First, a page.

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Charleston Chaos: A Messy Debate That Changed Little

Tuesday night's Democratic debate in Charleston, South Carolina was a mess.  CBS News moderators struggled to maintain order and asked hit-or-miss questions (often with little follow-up), as candidates routinely  talked over each other and blew past time limits.  It was no one's finest moment.  After the ruckus died down and the dust settled, my overall impression is that the status quo was not significantly shifted over the course of two chaotic hours.  Additional thoughts:


Bernie Sanders: The frontrunner was, as expected, besieged with criticisms and challenges early on, but the the blitz was relatively short-lived.  The Vermont Socialist was hit on electability, the insane price tag of his ever-growing fantasy list, and a little bit on his praise for Communist dictators (he dispensed far harsher condemnations of Benjamin Netanyahu than Fidel Castro) -- but after the initial onslaught, things more or less resorted to 'normal.'  The biggest discernible difference this time out was that the audience in the hall was not in his corner, for the most part, so some of his applause lines either fell flat or even elicited groans and boos.  He looked occasionally bewildered by this, but soldiered on.  Sanders repeatedly asserted that his radical ideas are not radical, but he delivered this message looking like a wild-eyed socialist radical.  Nevertheless, he parried most of the attacks, and never got cornered by an aggressive competitor or a persistent moderator.  The trajectory of the race did not shift last night.  That's good news for Bernie.

Joe Biden: He is, according to some, the only real shot Democrats still have at stopping Bernie.  His performance on Tuesday was energetic (including a lot of shouting, some of it borderline incoherent), and he landed some blows -- to the delight of the friendly crowd.  I think Biden did enough to help lock down Saturday's primary, declaring definitively that he will win the state.  If he doesn't, it's game over.  He helped his cause overall, despite being less than impressive at times, and making a few hilariously wrong claims like this one:


Michael Bloomberg: The billionaire was better prepared for obvious, reheated attacks this time, so that's a plus.  He didn't exactly look like a world-beater, though, and his rehearsed jokes were lame. Still, it was a marked improvement over his last outing.  Bloomberg isn't on the ballot this week, but he's positioned himself a bit better heading into Super Tuesday.  But does his better showing get partially canceled-out by Biden's, in their joint quest to derail Sanders?  Improvement is not necessarily a strategic victory.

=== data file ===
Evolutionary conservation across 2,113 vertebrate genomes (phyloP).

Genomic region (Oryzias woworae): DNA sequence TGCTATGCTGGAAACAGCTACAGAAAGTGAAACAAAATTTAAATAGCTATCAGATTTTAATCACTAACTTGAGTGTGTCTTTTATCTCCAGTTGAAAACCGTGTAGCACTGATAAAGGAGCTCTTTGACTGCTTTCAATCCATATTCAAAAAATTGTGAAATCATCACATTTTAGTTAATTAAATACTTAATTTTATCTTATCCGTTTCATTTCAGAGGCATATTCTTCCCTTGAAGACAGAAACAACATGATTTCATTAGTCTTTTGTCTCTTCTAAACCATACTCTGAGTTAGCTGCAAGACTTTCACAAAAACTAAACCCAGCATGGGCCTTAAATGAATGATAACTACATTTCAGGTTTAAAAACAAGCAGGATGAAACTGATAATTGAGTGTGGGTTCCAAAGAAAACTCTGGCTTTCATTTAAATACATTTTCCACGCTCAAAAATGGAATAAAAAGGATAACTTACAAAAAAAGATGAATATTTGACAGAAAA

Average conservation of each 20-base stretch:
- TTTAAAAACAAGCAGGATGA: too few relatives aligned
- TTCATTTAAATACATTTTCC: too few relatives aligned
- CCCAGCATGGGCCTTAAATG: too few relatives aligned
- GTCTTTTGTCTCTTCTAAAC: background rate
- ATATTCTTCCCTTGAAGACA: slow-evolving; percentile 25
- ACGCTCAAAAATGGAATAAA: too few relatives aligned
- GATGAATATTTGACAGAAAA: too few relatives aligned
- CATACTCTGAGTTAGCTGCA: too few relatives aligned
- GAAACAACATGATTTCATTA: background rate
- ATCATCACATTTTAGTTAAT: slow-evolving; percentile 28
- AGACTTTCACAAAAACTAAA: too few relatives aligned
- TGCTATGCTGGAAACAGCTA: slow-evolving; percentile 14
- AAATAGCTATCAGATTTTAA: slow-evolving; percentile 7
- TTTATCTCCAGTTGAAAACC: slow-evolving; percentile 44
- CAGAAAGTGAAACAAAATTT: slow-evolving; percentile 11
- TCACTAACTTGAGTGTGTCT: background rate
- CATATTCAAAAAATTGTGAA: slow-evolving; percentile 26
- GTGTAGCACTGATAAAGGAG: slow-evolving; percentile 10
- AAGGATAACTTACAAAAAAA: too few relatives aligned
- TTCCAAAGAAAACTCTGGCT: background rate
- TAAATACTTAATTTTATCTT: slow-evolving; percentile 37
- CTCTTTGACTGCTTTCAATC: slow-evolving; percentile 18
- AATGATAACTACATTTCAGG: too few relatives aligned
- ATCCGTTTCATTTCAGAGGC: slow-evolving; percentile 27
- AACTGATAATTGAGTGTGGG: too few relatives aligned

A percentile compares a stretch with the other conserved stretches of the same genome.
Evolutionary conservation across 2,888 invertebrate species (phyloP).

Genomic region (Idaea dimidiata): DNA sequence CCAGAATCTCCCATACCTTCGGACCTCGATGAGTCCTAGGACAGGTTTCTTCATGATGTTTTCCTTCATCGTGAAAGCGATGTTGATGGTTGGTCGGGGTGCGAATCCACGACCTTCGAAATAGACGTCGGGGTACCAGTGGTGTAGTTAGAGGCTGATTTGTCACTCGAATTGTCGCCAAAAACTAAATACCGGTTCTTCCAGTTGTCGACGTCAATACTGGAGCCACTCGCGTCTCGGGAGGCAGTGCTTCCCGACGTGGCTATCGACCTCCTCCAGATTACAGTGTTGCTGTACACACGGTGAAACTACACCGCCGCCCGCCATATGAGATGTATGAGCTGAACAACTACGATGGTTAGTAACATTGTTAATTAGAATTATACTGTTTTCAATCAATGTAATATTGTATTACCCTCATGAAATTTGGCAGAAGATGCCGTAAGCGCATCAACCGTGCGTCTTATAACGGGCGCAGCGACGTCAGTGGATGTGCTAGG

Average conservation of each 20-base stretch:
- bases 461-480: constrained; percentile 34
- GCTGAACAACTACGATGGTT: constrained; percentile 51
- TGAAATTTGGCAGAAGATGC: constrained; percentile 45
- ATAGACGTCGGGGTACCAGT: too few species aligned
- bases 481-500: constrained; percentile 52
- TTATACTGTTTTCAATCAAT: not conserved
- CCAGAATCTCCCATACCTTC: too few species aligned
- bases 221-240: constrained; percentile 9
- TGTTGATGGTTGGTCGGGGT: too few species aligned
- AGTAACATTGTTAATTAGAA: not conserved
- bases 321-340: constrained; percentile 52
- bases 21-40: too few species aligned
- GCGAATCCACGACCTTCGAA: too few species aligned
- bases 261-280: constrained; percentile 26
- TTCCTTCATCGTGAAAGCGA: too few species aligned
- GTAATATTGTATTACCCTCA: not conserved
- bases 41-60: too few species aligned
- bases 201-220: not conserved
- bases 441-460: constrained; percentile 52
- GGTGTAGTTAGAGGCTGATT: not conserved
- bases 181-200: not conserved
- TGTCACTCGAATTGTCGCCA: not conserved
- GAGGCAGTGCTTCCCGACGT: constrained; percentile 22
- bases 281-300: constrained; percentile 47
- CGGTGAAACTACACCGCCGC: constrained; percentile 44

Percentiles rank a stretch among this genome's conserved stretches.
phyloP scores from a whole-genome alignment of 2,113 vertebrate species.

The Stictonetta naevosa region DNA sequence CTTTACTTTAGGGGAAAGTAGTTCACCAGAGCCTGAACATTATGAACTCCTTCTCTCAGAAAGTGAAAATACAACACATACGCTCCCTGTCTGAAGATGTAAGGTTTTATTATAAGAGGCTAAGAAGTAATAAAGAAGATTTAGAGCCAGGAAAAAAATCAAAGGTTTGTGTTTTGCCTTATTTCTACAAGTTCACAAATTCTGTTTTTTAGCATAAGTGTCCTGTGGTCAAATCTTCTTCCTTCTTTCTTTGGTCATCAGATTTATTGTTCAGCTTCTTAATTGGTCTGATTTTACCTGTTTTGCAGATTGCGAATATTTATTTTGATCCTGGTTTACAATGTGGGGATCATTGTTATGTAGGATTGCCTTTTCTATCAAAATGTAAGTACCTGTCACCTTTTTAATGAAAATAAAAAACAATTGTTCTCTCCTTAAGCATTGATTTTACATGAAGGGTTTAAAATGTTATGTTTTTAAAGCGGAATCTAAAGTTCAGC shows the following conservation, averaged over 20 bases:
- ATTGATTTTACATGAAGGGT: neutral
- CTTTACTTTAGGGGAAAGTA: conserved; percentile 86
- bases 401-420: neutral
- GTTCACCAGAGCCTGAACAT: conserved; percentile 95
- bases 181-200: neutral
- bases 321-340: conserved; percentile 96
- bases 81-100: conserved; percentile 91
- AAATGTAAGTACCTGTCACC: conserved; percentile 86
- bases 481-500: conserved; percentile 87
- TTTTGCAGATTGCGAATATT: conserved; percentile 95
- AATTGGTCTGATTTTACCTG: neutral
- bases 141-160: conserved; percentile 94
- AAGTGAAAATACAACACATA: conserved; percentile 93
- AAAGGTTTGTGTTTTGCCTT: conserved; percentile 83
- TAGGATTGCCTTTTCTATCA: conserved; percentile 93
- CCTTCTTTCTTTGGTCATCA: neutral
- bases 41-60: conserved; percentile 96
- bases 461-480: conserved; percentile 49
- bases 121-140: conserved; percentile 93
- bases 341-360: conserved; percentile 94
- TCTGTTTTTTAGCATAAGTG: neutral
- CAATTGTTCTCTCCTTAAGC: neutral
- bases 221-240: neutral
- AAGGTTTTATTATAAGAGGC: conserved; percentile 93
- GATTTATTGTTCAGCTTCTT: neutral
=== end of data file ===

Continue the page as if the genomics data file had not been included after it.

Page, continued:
Elizabeth Warren: She couldn't recapture the magic of last week's dismantling of Bloomberg, though she certainly tried.  She also mostly laid off Bernie, suggesting that whether she fully understands it or not, she's given up on beating him.  The Massachusetts Senator turned in an improved performance over most of her debate showings, but won't have the same 'pop' as last time.  What is her realistic path to the nomination?  Or is she on a kamikaze mission against Bloomberg, with an eye toward getting behind Bernie?

Pete Buttigieg: Solid and smooth as usual, but more aggressive (or desperate) in repeatedly interjecting and talking over others' answers.  Several of his lines connected, others were forced.  What is his realistic  path to the nomination?  


Amy Klobuchar: Better than last time, but didn't recapture her New Hampshire mojo.  Her answers are reasonable and thought-through, for the most part.  Her overall case for herself is straightforward and often persuasive in my mind, just not to enough Democratic voters, it seems.  Her new delegate strategy aside, what is her realistic path to the nomination?

Tom Steyer: A total irrelevancy, aside from posing a threat to Biden (or Biden's margin) in South Carolina, hence Joe's seemingly out-of-nowhere slam on Steyer's private prisons investment.  The billionaire spent roughly $16 million in Nevada, en route to winning less than five percent of the vote.  Yet he presses on, for some reason.  South Carolina, where's polling well enough to potentially be a decisive factor, may be the end of the line for him.

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